Long Beach Port launches new social responsibility project: zero port issues

Officials from the Port of Long Beach, Southern California Edison and the California Energy Commission launched the country's largest pilot project for zero-emission cranes and other cargo handling equipment for seaports on April 4.

Funded primarily by a $9.7 million grant from the California Energy Commission, the project will bring 25 zero or near-zero-emission vehicles to the sea terminals of the Port of Long Beach for a year to test their performance in an environment efectivo. The launch event was held at Pacific Container Terminal at Long Beach's Pier J, operated by SSA Terminals, one of three terminals involved in the project.

The ports of Long Beach and Los Angeles in 2017 approved an update to their Clean Air Action Plan, setting a goal for the transition of all terminal equipment to zero emissions by 2030.

The Zero Emissions Terminal Transition Project ushers in a new era in transport electrification and the Port's own transformation to zero emissions.

This project is another example of the goods movement industry, equipment builders, utilities and public agencies moving towards the zero-emissions goal.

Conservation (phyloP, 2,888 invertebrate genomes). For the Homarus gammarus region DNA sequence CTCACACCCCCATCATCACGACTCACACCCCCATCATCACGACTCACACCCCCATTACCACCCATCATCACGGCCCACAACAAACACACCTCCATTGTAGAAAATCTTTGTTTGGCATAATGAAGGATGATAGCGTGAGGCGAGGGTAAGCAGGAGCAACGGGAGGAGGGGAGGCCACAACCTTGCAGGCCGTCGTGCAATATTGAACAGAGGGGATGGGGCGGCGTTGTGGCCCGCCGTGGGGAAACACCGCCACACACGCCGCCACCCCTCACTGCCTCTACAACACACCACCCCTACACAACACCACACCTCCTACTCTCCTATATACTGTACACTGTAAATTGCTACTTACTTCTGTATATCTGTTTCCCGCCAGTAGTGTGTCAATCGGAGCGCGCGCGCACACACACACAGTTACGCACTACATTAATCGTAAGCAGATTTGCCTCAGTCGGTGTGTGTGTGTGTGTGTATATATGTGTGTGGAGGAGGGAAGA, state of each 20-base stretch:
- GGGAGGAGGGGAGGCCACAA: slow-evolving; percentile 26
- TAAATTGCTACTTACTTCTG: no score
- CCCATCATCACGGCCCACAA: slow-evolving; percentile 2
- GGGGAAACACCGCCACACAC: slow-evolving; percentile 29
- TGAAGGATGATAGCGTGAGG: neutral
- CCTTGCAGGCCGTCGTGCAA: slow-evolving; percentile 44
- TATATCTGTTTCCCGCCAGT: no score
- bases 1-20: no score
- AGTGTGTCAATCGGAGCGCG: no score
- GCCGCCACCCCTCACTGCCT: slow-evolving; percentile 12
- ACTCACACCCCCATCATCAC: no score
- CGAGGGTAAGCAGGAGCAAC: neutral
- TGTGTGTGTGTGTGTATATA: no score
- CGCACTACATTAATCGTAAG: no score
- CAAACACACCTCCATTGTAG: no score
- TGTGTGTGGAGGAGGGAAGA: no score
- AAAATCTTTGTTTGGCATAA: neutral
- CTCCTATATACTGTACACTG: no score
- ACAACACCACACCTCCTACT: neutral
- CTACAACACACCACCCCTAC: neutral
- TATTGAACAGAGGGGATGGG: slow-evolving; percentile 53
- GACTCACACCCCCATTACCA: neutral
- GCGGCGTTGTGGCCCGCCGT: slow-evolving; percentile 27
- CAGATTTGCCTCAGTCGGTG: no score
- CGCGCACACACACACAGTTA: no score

this project addresses one of Southern California's greatest challenges: cleaning up the air and reducing the harmful greenhouse gases that cause climate change. SCE's vision of a clean energy future means partnering with the Port and other SCE customers to electrify transportation, as well as working hard to ensure that the electricity provided to power those vehicles is produced with clean and renewable resources.

The project is expected to reduce greenhouse gases by more than 1,323 tonnes and smog-causing nitrogen oxides by 27 tonnes each year. In addition, switching to zero-emission equipment is expected to save more than 270,000 gallons of diesel fuel.

The project will include converting nine electric -diesel RTG (Rubber tire gantry) cranes into all-electric equipment into a single terminal, purchasing 12 electric battery yard tractors for two more terminals and converting four LNG trucks into plug-in hybrids for a cargo carrier.

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